One recent poll shows that evangelicals are not as enthusiastic about Sen. John McCain as they were for President Bush in 2004. It's Marlys Popma's job to change that.
Popma is now based in Washington, D.C., as the campaign's national coordinator of evangelical outreach. While most evangelicals back McCain, only 28 percent of them say they "strongly support" him, compared with 57 percent who strongly supported Bush in August 2004, according to a survey released last week by the Pew Forum on Religion & Public Life.
Popma began working for the McCain campaign in late 2006 as the coalitions director in Iowa. She has also served as the executive director of the Republican Party of Iowa, deputy national political director for Gary Bauer for President in 2000, and president of Iowa's Right to Life Committee.
You announced in July 2007 that you were planning to resign. What happened? Why did you change your mind?
It was a time when the campaign was going through financial difficulties. I had become convinced at one point in the day that there might be no play in Iowa. Because I was from Iowa, I figured that if there was no play in Iowa, it might be best that I might not be engaged. It took less than eight hours from the time I tendered my resignation for me to find out that the campaign was planning to participate in Iowa, that they were serious about Iowa. It never had anything to do with Sen. McCain. It had only to do with financial implications and whether we were going to be engaging in Iowa. Within eight hours, I knew I had made one of the biggest political mistakes of my life.
McCain just spoke at Rick Warren's forum, he met with Billy and Franklin Graham, and he met with evangelicals in Ohio. What is the campaign doing to reach out to evangelicals, other than these meetings?
Those meetings are less important than after Saddleback, but they were still important. It's very important that we touch leadership in groups or one at a time. We plan to make a visit with leadership in priority states. We also send regular e-mails to the individuals whom we have identified in our group. We recently put out a piece on John's faith. It's mostly getting John McCain's conservative message out to the grassroots.
The Obama campaign has been holding "faith forums" to engage with clergy and religious voters. What do you think about that and your approach?
The Democratic Party has not in the past done a great deal of outreach to evangelicals. They don't have a natural base, they don't have natural people to go to. They can't speak with Right to Life groups and Right to Life individuals because Barack Obama is not pro-life. They have to have a slightly different approach. They have to reach evangelicals whom they believe are going to be attracted to their particular message.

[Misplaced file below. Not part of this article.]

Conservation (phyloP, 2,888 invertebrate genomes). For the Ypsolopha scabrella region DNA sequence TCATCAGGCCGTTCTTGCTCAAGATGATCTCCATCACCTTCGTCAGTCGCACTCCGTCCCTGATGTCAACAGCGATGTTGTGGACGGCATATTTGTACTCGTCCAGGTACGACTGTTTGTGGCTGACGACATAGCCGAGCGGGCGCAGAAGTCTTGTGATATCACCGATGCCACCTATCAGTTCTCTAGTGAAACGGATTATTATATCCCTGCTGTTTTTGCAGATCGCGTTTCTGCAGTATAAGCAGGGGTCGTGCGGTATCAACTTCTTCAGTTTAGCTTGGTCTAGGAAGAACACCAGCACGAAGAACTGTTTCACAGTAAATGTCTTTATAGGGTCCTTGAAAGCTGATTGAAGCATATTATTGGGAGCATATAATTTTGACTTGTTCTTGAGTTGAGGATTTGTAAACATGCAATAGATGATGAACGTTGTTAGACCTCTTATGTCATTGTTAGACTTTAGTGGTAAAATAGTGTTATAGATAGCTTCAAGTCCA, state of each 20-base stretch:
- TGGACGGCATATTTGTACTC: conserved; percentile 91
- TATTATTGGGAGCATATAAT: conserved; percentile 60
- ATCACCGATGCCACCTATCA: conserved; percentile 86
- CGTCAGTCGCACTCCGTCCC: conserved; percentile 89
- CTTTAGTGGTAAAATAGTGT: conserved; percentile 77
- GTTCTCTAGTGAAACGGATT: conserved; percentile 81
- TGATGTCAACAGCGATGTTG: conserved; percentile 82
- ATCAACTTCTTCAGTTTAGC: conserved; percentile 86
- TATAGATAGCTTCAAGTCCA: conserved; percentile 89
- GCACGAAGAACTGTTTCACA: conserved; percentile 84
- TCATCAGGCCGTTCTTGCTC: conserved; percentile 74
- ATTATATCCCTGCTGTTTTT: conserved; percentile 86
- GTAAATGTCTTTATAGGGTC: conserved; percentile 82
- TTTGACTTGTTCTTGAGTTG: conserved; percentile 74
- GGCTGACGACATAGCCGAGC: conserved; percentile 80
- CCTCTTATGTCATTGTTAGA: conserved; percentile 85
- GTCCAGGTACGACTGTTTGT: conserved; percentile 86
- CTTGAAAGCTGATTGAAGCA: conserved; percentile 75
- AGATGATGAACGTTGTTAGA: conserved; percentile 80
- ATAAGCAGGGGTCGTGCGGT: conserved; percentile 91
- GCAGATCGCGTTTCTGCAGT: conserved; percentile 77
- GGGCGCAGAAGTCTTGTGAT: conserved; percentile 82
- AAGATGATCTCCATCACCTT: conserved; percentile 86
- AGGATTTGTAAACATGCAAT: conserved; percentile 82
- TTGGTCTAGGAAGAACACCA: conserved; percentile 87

After the Saddleback forum, I don't think that message will penetrate as well. People heard from [Obama's] own mouth that he's pro-choice and that the decision of when unborn life deserves protection is above his pay grade. There was almost a gasp in the audience when he said that. They do have to take a little different approach.
We understand on this campaign that there are essentially two groups in which we look for evangelicals. One is what I call "movement conservatives." Those are individuals who have for years been working for the unborn and working hard to make sure that the definition of marriage is between one man and one woman. There is also a young emerging group of people who have broadened their scope. They haven't neglected marriage and life issues, but they've broadened them into a concern about global poverty and making sure the quality of life for individuals is one that a human expects and deserves.
The exciting thing about John McCain is that he hits on all cylinders. There's not any one of the things that evangelicals would be looking for — creation care, all of them — that John McCain has NOT had in his agenda for years.
When you talk to evangelicals about voting for John McCain, what's your pitch?
The first thing I talk about is judges. We need judges who believe in the original intent of the Constitution and show great jurisprudence, who do not legislate from the bench and are constructionists. We are one judge away from the reversal of Roe v. Wade. There are many other points: that John McCain has had a 24-, 25-year pro-life message. He stands for marriage between one man and one woman. He has a great compassion for individuals as a whole, not only in this country, but also abroad. He and his wife are extremely philanthropic. Cindy is involved with HALO and Operation Smile. I just think that as a team, Sen. McCain and his wife, Cindy, reach the heart of what an evangelical Christian is.
When you try to persuade evangelicals to vote for McCain, what objections do they normally raise?
What I try to always do when I'm talking to pro-life individuals is to talk about the positives of John McCain. I am not someone who goes into the negative. I like to stay in the positive.
This is a man who has fought to keep the government's budget functioning like a family budget, not spending money that we don't have. He believes in the limited sides and scope of government; he's pro-life and pro-family. That's where I try to keep the conversation. No individual is perfect; you're never going to find a person whom we agree with 100 percent of the time.
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See our earlier related article, "McCain Surges in Polls, But Many Evangelicals Wary."